Miami quarterback, "Heart Attack" Jacory Harris leads the 'Canes offense this season, but he suffered a major hit leading to concussion symptoms against UVA on 10/30. He did practice with the team on Tuesday, so remote chance the he'll play does stand. Presuming that (a) he does play and (b) he comes out on the field at the top of his game, Miami has a formidable offense. Harris has put up 1646 yards in passing thus far, and has a completion rate of 53%. Harris brings similar assets as Tyrod Taylor to the field. He can run, throw, and scramble to transform plays shaping up as sacks into rushing gains, albeit he lacks the composure of the experienced college athlete in which Tyalor has grown. But with the right level of momentum and some breaks going his way, Harris could do what it takes to get Miami the W. Miami head coach Randy Shannon said the following to comment on Harris' status. "I know you guys want to keep worrying about who's going to be the starter and all the fans want to know who's going to be the guy. Let the guy get healthy. Let him go through the process instead of trying to force him back into something that can hurt him. ... I hope you all understand this because I've talked about it for about two weeks. Concussions are serious. And a lot of fans, a lot of media and bloggers, you all think it's a deal where you can just line up after one week off and then the next week show up and play. It's not that way. ... All it takes is one hit if we go back too early, and now Jacory is in another world. ... I'm not going to do that. We're going to do it the right way here at Miami. We're going to take him slow.'' A head coach with that attitude is a head coach with class ladies and gentlemen.

Under the expected circumstances of Harris not playing, Stephen Morriss will take the snaps for the Miami offense. In his first game against Virginia, he threw 9 for 22 attempts for 162 yards, but most impressively demonstrated a steep upwards learning curve in orchestrating a 19 point comeback all within the fourth quarter to close the gap. The 'Canes ended up losing that game by 5, but that's almost a victory considering the uphill climb they faced. The next week against Maryland, Morris exhibited signs of rapid improvement. He threw for a 60% completion rate and 286 yards. And against Georgia Tech, he led the 'Canes to a 35-10 victory in comparison to Virginia Tech's 28-21 victory which nearly went into overtime in the final seconds of the game. Considering coming into the season this late as a starter, Morris has shown a lot success. The stats support that. With a 53% completion rate the Freshman stands to give Bud Foster's defense at least some trouble. Don't assume the Miami quarterback situation means that the 'Canes will roll over.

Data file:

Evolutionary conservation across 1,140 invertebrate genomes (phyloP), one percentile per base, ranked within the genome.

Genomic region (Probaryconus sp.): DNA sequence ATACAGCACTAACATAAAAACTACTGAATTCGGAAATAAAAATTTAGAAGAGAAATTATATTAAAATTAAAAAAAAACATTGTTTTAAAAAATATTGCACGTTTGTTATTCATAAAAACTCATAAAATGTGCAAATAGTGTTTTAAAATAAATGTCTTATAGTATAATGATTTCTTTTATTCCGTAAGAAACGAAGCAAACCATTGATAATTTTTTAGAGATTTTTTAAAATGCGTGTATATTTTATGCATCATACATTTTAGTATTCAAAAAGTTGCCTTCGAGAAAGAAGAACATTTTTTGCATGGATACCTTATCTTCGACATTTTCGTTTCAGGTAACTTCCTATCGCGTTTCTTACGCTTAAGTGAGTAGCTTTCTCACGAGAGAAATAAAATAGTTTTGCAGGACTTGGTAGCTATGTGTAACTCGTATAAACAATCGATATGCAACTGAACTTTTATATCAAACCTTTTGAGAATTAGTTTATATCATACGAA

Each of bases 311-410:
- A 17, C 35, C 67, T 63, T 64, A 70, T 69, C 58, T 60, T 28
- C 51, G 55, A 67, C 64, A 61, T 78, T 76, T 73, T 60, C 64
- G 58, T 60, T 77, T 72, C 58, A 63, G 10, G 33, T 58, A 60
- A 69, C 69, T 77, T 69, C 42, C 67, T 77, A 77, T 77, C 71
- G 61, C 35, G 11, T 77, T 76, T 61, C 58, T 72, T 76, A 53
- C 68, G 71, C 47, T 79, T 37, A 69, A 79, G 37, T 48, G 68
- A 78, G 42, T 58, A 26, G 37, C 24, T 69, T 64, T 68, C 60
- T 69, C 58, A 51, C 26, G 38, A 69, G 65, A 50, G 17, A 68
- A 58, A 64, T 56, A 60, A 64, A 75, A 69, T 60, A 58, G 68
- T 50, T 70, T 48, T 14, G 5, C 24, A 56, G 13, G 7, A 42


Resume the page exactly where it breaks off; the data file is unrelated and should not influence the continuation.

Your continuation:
When Miami passing takes to the air, they primarily look to wide receivers Travis Benjamin and Leonard Hankerson. Hankerson leads the ACC with 879 yards of receiving. Benjamin has received for 627 yards thus far on the season. And then LaRon Byrd has accumulated 355 yards. Running back Damien Berry has amassed 763 yards on the season thus far, which exceeds anyone from Virginia Tech's running back core and ranks third across the ACC, and that's having missing a game on the season. The number two running back, Lamar Miller, has accrued 462 yards over eight games.

When it comes to how each of the respective squads match up, I like how the chips fall for the Hokies. The Hokies have the second best rushing offense in the league, only surpassed by Georgia Tech who does nothing but run the ball. The Hokies have a very deep running back core, which has something to do with the fact that their individual stats don't quite compare to the leaders of other teams around college football. Let's be frank. Any of Darren Evans, Ryan Williams, or David Wilson could safely be the number one running back around much of Division I NCAA football, but the depth translates to less carries per game for each player. Side note: Gobbler Country has Wilson listed as probable, presumably recovered from his bout with mononucleosis. But I digress. The 'Canes defense hasn't done well against the run this year, so I like those odds, and I see the ground game as the primary offensive strategy for the Hokies. Switching things around Miami's rushing edges out over their offense, not by a mile, but noticeably. Virginia Tech's passing defense ranks very high and very effective. The Hokie's rushing defense has given up some ground this season, so I fear that Miami has an opportunity if their playcalling gets the better of the Hokie defense's adjustments.